In 2013, in Portland, Oregon, the fat positive revolution “got bigger.” A volunteer-run organization called Nolose (National Organization for Lesbians of SizE), centered on ending fat oppression and catalyzing a fat and queer positive culture, organized a conference to continue a conversation of fat acceptance at home and around the world. Part of the conference proceedings was the initiation of a project entitled “I need fat acceptance because…”, a platform on which individuals could express their reasons for needing and supporting a fat acceptance and fat positive ideology. The project has proliferated over the past few years, particularly in digital space on the popular social networking and blogging site Tumblr. Posts are both personal and overtly political, ranging from “I need fat acceptance because I am not going to hate my body anymore”, to “I need fat acceptance because it is decolonization”, to “I need fat acceptance because without it, there is no way to live in my body.” More posts in the project can be viewed here.
The politics of this project are indicative of the current cultural climate surrounding fatness in the United States; a push-pull of privilege and oppression, invisibility and representation, what society considers good or bad. The containment of fatness and fat bodies, particularly fat female and fat queer bodies, remains a paramount project at institutional, social, and cultural levels in the United States. Much of the persistent cultural anxiety surrounding fatness is predicated on the recognition of the power inherent in taking up space, literally and figuratively.
Because “fat” is deeply embedded in the Western collective conscience as unequivocally bad, size acceptance and fat positive movements have worked up against extreme derision and tacit body knowledges (Murray 2007) that have thus far precluded the movement from becoming more visible in the mainstream. However, something remarkable seems to be transpiring in contemporary digital spaces, with an unparalleled increase of visibility of fat bodies, and beyond this, an appreciation and lauding of fat female and fat queer bodies and what those bodies might represent in terms of meaningful social change. Through the literal presentation and performance of fatness in public domain online, body narratives of agency, empowerment, and love (of both the self and other fat bodies) are unsettling current feelings about fatness and potentially establishing a foundation for a fundamental cultural transformation, one that knows fat bodies as good bodies.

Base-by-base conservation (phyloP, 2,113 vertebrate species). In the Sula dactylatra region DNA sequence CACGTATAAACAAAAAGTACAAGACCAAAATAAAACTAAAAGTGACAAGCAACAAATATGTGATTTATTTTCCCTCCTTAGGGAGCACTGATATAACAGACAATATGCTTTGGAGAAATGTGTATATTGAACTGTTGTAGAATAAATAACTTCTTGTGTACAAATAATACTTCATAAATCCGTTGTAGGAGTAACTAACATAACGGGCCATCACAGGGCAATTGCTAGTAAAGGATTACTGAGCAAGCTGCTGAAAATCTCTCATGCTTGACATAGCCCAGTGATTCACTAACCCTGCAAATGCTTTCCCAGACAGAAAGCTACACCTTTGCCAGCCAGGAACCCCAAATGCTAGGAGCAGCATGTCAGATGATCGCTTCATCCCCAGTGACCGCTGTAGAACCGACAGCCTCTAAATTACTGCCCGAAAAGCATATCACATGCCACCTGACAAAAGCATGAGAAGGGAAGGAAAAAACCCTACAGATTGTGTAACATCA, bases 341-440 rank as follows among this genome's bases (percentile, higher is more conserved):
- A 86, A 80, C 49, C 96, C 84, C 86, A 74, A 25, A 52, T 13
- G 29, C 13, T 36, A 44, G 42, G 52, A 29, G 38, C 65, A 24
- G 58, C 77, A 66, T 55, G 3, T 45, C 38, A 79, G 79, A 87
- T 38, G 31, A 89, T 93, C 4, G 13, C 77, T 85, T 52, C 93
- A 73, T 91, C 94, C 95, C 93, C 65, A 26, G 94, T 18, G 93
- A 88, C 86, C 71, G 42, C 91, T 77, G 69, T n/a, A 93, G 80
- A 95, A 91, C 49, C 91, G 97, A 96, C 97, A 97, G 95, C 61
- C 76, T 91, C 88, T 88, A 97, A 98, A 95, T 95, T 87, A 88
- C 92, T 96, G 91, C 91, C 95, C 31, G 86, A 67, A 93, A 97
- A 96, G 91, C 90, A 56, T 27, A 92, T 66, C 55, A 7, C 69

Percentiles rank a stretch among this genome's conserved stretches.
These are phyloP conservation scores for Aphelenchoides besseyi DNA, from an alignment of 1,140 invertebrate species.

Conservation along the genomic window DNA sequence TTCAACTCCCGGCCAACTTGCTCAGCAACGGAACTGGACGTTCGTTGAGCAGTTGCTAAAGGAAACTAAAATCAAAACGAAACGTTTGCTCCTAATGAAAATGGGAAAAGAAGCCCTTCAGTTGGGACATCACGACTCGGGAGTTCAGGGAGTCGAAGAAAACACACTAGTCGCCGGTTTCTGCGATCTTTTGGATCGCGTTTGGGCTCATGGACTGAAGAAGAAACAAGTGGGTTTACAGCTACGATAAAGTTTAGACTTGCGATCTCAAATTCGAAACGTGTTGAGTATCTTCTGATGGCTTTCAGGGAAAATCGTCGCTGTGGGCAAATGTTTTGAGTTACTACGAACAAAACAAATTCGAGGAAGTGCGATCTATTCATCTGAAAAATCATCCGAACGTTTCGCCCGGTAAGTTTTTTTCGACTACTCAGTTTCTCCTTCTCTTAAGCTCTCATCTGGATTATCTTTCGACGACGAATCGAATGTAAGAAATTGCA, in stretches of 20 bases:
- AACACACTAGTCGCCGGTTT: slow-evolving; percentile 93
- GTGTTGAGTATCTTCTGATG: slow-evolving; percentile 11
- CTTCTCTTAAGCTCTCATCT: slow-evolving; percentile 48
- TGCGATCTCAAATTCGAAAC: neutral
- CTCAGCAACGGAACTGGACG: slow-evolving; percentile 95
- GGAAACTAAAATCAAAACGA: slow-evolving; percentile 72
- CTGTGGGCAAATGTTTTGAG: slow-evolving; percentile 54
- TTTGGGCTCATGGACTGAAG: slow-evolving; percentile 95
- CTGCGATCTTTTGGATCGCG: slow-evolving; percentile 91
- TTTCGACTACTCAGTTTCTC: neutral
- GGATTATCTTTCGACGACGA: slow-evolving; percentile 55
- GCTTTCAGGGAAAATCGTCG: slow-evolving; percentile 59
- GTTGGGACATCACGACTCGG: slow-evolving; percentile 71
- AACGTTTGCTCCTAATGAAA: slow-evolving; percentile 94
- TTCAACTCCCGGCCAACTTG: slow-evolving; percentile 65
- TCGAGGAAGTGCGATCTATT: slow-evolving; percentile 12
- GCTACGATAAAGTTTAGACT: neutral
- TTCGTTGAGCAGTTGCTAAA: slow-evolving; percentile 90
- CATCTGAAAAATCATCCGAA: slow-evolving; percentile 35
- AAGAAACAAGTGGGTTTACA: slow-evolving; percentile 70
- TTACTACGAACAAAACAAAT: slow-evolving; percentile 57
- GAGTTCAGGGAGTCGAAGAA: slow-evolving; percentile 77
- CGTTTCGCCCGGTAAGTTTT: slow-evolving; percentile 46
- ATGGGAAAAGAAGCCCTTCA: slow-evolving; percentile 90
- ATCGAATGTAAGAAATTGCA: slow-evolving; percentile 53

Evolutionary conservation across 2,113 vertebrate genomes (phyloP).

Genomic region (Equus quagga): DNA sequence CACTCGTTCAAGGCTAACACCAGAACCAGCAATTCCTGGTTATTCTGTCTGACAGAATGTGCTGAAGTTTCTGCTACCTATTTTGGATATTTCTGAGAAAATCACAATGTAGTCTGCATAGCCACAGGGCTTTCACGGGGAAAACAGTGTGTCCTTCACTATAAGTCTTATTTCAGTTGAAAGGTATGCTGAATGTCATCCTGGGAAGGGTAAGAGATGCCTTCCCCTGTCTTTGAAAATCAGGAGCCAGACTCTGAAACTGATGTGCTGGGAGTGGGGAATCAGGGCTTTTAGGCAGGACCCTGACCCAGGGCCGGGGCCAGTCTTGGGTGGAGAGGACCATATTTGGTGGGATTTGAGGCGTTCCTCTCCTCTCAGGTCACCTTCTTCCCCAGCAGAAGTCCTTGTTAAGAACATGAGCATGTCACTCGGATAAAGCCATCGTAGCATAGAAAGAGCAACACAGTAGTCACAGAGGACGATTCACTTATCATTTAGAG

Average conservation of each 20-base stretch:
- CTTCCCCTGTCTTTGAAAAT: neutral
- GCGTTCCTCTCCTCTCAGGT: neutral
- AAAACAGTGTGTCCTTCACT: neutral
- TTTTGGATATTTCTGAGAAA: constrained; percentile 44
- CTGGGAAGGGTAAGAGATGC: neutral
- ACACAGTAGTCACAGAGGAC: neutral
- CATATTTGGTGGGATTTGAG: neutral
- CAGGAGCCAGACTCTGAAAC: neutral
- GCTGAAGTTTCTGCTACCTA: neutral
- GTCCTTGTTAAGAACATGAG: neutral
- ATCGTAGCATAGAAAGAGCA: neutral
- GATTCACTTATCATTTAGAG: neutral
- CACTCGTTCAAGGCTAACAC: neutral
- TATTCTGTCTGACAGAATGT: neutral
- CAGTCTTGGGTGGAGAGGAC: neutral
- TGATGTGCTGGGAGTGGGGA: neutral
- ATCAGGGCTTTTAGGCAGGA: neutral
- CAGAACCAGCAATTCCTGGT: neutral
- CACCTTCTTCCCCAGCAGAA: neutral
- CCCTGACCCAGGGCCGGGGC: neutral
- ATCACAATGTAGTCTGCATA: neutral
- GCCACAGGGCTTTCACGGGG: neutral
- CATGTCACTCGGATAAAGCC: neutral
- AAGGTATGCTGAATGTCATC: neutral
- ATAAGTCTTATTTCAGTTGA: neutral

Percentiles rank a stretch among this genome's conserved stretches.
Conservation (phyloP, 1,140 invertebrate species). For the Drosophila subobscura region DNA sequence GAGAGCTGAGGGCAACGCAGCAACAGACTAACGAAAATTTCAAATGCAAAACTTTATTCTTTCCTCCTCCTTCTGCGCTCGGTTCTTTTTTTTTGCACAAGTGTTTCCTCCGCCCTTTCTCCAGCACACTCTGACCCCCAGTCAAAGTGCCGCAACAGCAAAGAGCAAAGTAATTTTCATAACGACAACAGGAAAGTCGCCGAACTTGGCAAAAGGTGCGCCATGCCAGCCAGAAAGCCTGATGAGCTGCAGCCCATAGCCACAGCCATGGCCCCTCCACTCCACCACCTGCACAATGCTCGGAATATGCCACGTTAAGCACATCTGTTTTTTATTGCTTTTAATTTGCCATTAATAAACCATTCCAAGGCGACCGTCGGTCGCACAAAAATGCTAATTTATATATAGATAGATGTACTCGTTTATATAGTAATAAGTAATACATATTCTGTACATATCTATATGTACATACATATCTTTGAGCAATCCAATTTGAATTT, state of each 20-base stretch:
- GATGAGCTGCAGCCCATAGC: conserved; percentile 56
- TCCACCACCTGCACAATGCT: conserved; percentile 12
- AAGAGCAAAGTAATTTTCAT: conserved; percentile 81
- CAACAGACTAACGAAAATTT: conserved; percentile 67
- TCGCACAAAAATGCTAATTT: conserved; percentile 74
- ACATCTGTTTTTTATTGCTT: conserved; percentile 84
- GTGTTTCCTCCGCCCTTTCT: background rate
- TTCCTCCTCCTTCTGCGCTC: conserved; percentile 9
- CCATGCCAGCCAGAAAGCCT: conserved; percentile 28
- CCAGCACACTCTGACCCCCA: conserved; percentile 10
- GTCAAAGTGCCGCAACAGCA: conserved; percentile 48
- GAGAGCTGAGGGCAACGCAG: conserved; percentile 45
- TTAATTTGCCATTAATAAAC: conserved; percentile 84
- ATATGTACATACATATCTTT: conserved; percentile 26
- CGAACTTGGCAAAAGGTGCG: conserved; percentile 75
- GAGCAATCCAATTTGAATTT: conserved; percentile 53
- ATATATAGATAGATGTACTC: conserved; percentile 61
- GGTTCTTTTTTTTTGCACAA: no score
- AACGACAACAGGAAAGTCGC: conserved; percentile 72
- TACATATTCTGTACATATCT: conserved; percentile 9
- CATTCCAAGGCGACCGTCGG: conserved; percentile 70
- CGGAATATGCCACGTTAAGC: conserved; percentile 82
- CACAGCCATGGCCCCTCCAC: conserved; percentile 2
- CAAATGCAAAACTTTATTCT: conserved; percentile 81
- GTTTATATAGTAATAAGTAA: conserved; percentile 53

Nolose and the “I need fat acceptance” project are certainly not alone in their efforts. We are beginning to see multiple uses of online platforms and new media in spreading an ideology of body positivity and fat acceptance. There is very real resistance to attempts to constrain fat bodies—and the Internet is where the bulk of that resistance is taking place. In addition to making fat bodies visible via social media such as Tumblr, Instagram, and Facebook, there has also been an increase in online activist campaigns, specifically by way of hashtag activism; using Twitter hashtags for political/social/cultural activist efforts. Primarily, hashtag activism surrounding fat acceptance and body positivity is within the beauty and fashion, as well as the medical, frameworks.